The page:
Incomplete service history wipes a fifth off the value of a used car
After buying somewhere to live, purchasing a car is probably the second most expensive thing that most of us do.
Investing so much money means that you’ll want to know how that car has been treated and one of the best ways to do that is to check its service history.
All of those reassuring ink stamps in the service history book provide at least some peace of mind that the owner has sought to keep the car in the best possible condition while also satisfying warranty requirements. So much peace of mind in fact, that you’d be prepared to pay more for it.
Turn that scenario on its head, with you the seller rather than the buyer, and it quickly becomes apparent that keeping up to date with servicing is one way of ensuring that you’ll get the best possible price when the time comes to trade your vehicle in.
Skipping the odd service can seem like a good way of saving money, but in the long term, it only adds up to false economy.
Nor is having “forgotten” an excuse these days. Sign up to a service like MyMotoring and you’ll get a range of free reminders.
According to research by Kwik-Fit, having an incomplete service history typically reduces a car's value by 19%, which - based on the average sale price of £7,706 in July 2014 - is equivalent to £1,464.
Furthermore, a Kwik-Fit survey shows that 45% of motorists would not “even consider” purchasing a second-hand vehicle without a complete, fully stamped, service history.
The discount expected by those that will invest varies regionally. A driver in London, for example, expects to pay 23% less than for a similar car with a full history. This is followed:
- South East (20%)
- North East (19%)
- North West (19%)
- West Midlands (19%)
- Scotland (19%)
- East of England (18%)
- Wales (17%)
- East Midlands (17%)
- Yorkshire & Humberside (17%)
- South West (15%).
Roger Griggs, Kwik Fit Communications Director, says: “Car owners often skip services to save money, but in the long run this can end up being very costly. Not only does it reduce the vehicle’s value, it also makes the pool of potential buyers much smaller.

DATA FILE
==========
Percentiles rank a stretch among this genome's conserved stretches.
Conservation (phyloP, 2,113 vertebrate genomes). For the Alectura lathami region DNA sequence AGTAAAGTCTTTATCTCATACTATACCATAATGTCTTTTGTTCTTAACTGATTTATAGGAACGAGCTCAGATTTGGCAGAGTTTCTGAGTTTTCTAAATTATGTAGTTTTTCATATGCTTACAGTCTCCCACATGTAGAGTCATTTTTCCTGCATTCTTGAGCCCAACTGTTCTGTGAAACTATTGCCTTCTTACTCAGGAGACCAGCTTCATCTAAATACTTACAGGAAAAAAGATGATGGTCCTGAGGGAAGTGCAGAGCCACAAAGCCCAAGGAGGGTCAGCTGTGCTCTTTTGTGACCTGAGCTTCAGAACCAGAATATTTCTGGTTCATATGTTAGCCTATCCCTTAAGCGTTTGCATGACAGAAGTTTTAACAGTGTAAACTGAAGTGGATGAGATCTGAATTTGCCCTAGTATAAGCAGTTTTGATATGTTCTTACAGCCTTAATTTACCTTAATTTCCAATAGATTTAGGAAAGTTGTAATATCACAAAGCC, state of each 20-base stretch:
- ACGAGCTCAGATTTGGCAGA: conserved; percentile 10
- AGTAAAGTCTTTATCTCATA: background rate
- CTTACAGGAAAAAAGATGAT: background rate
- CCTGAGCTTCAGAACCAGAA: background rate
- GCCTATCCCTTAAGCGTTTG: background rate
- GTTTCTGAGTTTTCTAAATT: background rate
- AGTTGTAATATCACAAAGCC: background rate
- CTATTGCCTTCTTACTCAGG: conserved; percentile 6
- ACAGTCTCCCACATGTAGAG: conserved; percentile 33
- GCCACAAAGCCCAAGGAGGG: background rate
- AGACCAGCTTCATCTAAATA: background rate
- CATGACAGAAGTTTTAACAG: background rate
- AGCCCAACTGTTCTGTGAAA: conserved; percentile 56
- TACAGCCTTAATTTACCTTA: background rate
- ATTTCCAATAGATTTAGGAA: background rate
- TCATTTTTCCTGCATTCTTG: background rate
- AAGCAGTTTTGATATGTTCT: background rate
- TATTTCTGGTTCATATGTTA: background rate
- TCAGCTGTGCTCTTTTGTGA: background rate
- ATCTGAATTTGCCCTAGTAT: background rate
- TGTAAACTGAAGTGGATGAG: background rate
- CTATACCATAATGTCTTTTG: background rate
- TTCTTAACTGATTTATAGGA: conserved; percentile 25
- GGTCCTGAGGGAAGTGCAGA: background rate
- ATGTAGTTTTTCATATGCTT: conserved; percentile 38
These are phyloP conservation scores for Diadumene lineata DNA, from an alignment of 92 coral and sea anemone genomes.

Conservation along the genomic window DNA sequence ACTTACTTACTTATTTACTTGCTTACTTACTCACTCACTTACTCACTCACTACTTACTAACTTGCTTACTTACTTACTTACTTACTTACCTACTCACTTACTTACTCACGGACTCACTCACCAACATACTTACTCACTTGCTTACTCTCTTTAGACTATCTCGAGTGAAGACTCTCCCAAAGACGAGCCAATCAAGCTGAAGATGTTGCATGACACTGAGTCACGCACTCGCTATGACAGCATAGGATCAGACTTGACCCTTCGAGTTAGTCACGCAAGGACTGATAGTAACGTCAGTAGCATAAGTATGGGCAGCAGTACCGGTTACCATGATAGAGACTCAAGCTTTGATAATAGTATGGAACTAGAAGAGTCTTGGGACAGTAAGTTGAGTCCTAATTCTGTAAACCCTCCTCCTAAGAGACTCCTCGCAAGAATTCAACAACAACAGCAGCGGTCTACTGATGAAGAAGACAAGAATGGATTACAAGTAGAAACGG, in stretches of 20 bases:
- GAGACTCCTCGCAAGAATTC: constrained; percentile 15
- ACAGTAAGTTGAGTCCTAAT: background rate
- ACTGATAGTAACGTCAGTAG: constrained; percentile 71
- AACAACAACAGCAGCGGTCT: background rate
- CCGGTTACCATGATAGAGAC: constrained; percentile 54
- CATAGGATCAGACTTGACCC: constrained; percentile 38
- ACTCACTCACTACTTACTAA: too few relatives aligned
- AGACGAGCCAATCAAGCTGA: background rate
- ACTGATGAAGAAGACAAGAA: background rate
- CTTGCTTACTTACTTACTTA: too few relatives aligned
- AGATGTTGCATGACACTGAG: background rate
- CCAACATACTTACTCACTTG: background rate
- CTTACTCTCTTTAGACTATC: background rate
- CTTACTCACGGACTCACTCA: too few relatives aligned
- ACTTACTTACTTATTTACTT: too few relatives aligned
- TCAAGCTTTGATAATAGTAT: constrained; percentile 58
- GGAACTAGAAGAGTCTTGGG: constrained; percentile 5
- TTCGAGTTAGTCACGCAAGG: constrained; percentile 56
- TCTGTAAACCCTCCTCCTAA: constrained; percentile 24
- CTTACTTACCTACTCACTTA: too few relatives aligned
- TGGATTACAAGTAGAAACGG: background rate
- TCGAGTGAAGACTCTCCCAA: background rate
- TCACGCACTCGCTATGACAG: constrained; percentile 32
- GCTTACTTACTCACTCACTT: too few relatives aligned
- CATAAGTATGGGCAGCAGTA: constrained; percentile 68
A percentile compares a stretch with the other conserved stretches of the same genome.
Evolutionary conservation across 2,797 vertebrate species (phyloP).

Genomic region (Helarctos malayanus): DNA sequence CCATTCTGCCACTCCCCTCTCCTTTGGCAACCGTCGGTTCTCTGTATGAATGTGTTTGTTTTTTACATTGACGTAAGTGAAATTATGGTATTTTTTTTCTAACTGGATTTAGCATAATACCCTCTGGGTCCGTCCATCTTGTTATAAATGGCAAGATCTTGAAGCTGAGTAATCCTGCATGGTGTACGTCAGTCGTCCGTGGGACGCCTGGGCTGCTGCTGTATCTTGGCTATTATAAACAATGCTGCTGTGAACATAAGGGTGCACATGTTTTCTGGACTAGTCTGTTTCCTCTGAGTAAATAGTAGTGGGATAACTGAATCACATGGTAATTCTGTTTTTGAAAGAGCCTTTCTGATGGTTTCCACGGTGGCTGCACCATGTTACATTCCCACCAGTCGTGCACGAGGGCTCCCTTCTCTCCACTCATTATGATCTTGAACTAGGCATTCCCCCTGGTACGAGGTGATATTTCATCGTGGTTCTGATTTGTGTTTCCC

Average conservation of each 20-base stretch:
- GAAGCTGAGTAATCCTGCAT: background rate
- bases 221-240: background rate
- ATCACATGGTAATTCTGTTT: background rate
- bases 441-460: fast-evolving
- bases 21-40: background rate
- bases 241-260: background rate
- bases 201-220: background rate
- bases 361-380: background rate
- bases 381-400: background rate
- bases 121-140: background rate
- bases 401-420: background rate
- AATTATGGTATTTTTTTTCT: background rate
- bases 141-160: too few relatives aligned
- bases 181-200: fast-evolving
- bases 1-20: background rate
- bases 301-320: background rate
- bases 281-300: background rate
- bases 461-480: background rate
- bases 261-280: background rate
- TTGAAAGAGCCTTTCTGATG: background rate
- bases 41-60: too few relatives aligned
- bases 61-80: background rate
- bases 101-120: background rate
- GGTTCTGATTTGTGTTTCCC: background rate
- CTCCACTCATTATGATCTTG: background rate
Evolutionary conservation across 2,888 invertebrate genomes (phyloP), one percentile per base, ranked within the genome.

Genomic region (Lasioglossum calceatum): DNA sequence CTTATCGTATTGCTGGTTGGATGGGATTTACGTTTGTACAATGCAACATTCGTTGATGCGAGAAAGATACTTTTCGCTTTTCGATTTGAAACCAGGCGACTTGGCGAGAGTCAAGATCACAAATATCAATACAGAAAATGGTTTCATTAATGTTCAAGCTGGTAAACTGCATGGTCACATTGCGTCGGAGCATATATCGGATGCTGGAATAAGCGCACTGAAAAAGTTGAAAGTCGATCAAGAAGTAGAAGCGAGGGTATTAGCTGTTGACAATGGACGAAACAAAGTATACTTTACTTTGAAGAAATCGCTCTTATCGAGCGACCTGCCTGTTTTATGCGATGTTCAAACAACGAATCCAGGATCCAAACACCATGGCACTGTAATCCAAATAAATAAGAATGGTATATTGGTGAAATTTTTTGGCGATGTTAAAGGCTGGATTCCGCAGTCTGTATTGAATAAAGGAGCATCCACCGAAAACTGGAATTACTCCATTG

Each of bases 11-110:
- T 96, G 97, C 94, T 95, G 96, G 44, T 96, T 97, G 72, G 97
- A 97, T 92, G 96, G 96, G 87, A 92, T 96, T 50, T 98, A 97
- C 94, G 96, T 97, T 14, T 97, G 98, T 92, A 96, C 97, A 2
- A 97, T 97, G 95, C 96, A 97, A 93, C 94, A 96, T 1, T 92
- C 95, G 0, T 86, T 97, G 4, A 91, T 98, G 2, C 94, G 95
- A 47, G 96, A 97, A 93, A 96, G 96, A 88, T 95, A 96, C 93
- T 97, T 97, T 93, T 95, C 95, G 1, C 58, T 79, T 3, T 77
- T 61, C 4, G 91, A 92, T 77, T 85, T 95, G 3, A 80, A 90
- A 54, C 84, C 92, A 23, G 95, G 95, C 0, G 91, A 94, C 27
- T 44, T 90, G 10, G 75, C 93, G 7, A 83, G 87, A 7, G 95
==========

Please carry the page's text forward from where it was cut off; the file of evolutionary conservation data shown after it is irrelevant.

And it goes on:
“Having a record that shows regular servicing gives prospective buyers confidence that a car has been well maintained, so even if you have one or two missing, frequent servicing is still important.”
Authenticate Service History
Some sellers try to increase the value of a vehicle by faking its service history. It is easy and cheap to buy a blank service book then falsify the dealership stamps, dates, mileages.
The buyer can authenticate a service book by contacting the garages that (apparently) completed any work. Ask: “did you see this vehicle – on this day – at this mileage?” Further reassurance comes from cross referencing with any accompanying invoices and receipts.
Then there is the other side of the coin. A buyer – who is considering purchasing a vehicle that is lacking its paperwork – might be able to trace its history prior to sale. He/she can then purchase with more confidence but pay the lower “lack of service history” price.
Let us consider how. I once helped a friend source a second-hand vehicle. He had very little money, and the best car we could find had paperwork that indicated a partial service history. However, it also had the look, feel and badge of a once prized possession.
We contacted the local garages and established its history was more complete than the paperwork suggested. My friend – after purchase – added value by requesting copies of the invoices.